20 relations: Antisemitism, Black Hundreds, Bolsheviks, Brockhaus and Efron Encyclopedic Dictionary, Cesare G. De Michelis, Encyclopædia Britannica, Europe, Gregorian calendar, Julian calendar, Maurice Joly, Newsletter, Newspaper, October Revolution, Pavel Krushevan, Russian Empire, Russian language, Saint Petersburg, The Protocols of the Elders of Zion, Union of the Russian People, University of Nebraska Press.
Antisemitism (also spelled anti-Semitism or anti-semitism) is hostility to, prejudice, or discrimination against Jews.
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The Black Hundred (Чёрная сотня in Russian; Chornaya sotnya), also known as the black-hundredists (Черносотенцы in Russian; chernosotentsy), was an ultra-nationalist movement in Russia in the early 20th century.
The Bolsheviks, originally also Bolshevists or Bolsheviki (p; derived from bol'shinstvo (большинство), "majority", literally meaning "one of the majority"), were a faction of the Marxist Russian Social Democratic Labour Party (RSDLP) which split apart from the Menshevik faction at the Second Party Congress in 1903.
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The Brockhaus and Efron Encyclopedic Dictionary (Russian: Энциклопедический словарь Брокгауза и Ефрона, abbr. ЭСБЕ; 35 volumes, small; 86 volumes, large) is a comprehensive multi-volume encyclopedia in Russian.
Cesare G. De Michelis (born 20 April 1944 in Rome) is a scholar and professor of Russian literature at the University of Rome Tor Vergata, Italy.
The Encyclopædia Britannica (Latin for "British Encyclopaedia"), published by Encyclopædia Britannica, Inc., is a general knowledge English-language encyclopaedia.
Europe is a continent located entirely in the Northern Hemisphere and mostly in the Eastern Hemisphere.
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The Gregorian calendar is the most widely used civil calendar in the world.
The Julian calendar, proposed by Julius Caesar in 46 BC (708 AUC), was a reform of the Roman calendar.
Maurice Joly (1829–1878) was a French publicist and lawyer known for his political satire titled Dialogue aux enfers entre Machiavel et Montesquieu ou la politique de Machiavel au XIXe siècle, that attacked the regime of Napoleon III.
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A newsletter is a printed report containing news (information) of the activities of a business (legal name; subscription business model) or an organization (institutions, societies, associations) that is sent by mail regularly to all its members, customers, employees or people, who are interested in.
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A newspaper is a periodical publication containing written information about current events.
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The October Revolution (p), officially known in Soviet literature as the Great October Socialist Revolution (Вели́кая Октя́брьская социалисти́ческая револю́ция), and commonly referred to as Red October, the October Uprising, the Bolshevik Revolution, or the Bolshevik Coup, was a revolution in Russia led by the Bolsheviks and Vladimir Lenin that was instrumental in the larger Russian Revolution of 1917.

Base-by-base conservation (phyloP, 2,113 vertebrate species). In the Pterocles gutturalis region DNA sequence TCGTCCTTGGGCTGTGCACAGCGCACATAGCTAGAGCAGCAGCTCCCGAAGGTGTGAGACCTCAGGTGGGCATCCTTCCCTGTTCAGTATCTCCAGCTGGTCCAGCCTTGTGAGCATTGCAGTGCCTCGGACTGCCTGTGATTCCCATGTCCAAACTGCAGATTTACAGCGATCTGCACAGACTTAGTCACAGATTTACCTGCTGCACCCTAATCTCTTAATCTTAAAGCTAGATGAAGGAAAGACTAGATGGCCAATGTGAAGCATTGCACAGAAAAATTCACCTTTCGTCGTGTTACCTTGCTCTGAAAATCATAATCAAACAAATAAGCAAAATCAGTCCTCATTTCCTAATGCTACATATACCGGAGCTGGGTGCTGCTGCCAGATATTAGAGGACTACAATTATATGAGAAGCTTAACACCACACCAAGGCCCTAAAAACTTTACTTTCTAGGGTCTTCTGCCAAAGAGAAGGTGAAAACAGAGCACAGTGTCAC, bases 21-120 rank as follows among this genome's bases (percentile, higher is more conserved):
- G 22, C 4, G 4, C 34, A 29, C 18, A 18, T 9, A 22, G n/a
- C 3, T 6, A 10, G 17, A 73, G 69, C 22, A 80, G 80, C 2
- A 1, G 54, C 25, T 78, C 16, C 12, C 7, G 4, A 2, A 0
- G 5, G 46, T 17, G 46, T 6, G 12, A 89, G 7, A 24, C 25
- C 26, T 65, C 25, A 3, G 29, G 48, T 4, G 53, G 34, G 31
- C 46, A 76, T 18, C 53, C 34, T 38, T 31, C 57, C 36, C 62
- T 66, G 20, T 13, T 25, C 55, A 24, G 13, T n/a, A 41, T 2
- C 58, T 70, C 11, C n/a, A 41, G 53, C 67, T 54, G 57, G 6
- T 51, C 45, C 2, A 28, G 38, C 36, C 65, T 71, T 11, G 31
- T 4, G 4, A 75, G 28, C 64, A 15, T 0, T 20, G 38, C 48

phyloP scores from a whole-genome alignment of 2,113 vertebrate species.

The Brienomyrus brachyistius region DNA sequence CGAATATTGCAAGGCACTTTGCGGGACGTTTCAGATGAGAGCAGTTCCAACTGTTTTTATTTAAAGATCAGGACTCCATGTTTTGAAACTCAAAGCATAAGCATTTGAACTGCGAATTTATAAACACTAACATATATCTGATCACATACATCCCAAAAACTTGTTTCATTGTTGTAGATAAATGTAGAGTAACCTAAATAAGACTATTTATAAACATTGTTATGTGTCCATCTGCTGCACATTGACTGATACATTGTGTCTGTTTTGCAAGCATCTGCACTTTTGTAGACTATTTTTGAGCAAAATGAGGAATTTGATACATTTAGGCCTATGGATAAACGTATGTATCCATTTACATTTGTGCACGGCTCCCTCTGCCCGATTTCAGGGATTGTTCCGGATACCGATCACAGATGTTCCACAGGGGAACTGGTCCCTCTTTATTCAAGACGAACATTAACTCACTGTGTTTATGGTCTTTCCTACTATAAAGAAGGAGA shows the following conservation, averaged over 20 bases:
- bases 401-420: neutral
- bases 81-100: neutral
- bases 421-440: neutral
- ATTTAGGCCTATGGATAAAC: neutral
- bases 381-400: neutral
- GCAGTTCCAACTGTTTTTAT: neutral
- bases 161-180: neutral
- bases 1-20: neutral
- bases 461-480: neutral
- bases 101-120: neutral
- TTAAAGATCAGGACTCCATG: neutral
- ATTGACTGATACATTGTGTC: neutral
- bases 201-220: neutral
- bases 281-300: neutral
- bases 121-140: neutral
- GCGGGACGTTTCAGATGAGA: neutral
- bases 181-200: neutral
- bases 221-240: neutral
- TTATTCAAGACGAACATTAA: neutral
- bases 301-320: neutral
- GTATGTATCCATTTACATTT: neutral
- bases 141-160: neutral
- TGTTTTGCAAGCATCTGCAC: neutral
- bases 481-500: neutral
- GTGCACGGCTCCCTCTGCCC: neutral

Pavel Aleksandrovich Krushevan (Павел Александрович Крушеван; Pavel Cruşeveanu) (–) was a journalist, editor, publisher and an official in the Imperial Russia.
The Russian Empire (Российская Империя) or Russia was an empire that existed across Eurasia and North America from 1721, following the end of the Great Northern War, until the Republic was proclaimed by the Provisional Government that took power after the February Revolution of 1917.
Russian (rússkiy yazýk) is an East Slavic language, which is official in Russia, Belarus, Kazakhstan and Kyrgyzstan, as well as being widely spoken throughout Eastern Europe, the Baltic states, the Caucasus and Central Asia.
Saint Petersburg (p) is Russia's second-largest city after Moscow, with 5 million inhabitants in 2012, part of the Saint Petersburg agglomeration with a population of 6.2 million (2015).
The Protocols of the Elders of Zion (Протоколы сионских мудрецов) or The Protocols of the Meetings of the Learned Elders of Zion is an antisemitic fabricated text purporting to describe a Jewish plan for global domination.
The Union of Russian People (URP) (translit (СРН/SRN) was a loyalist extreme right nationalist political party, the most important among Black-Hundredist monarchist political organizations in the Russian Empire between 1905 and 1917. — p. 71–72. Founded in October 1905, its aim was to rally the people behind 'Great Russian nationalism' and the autocracy, espousing anti-socialist, anti-liberal, and above all antisemitic views. By 1906 it had over 300,000 members. Its paramilitary armed bands, called the Black Hundreds, fought revolutionaries violently in the streets. Its leaders organised a series of political assassinations of deputies and other representatives of parties which supported the Russian Revolution of 1905. The Union was dissolved in 1917 in the wake of the Revolution, and its leader, Alexander Dubrovin placed under arrest. Some modern academic researchers view the Union of Russian People as an early example of fascism.
The University of Nebraska Press, also known as UNP, was founded in 1941 and is an academic publisher of scholarly and general-interest books.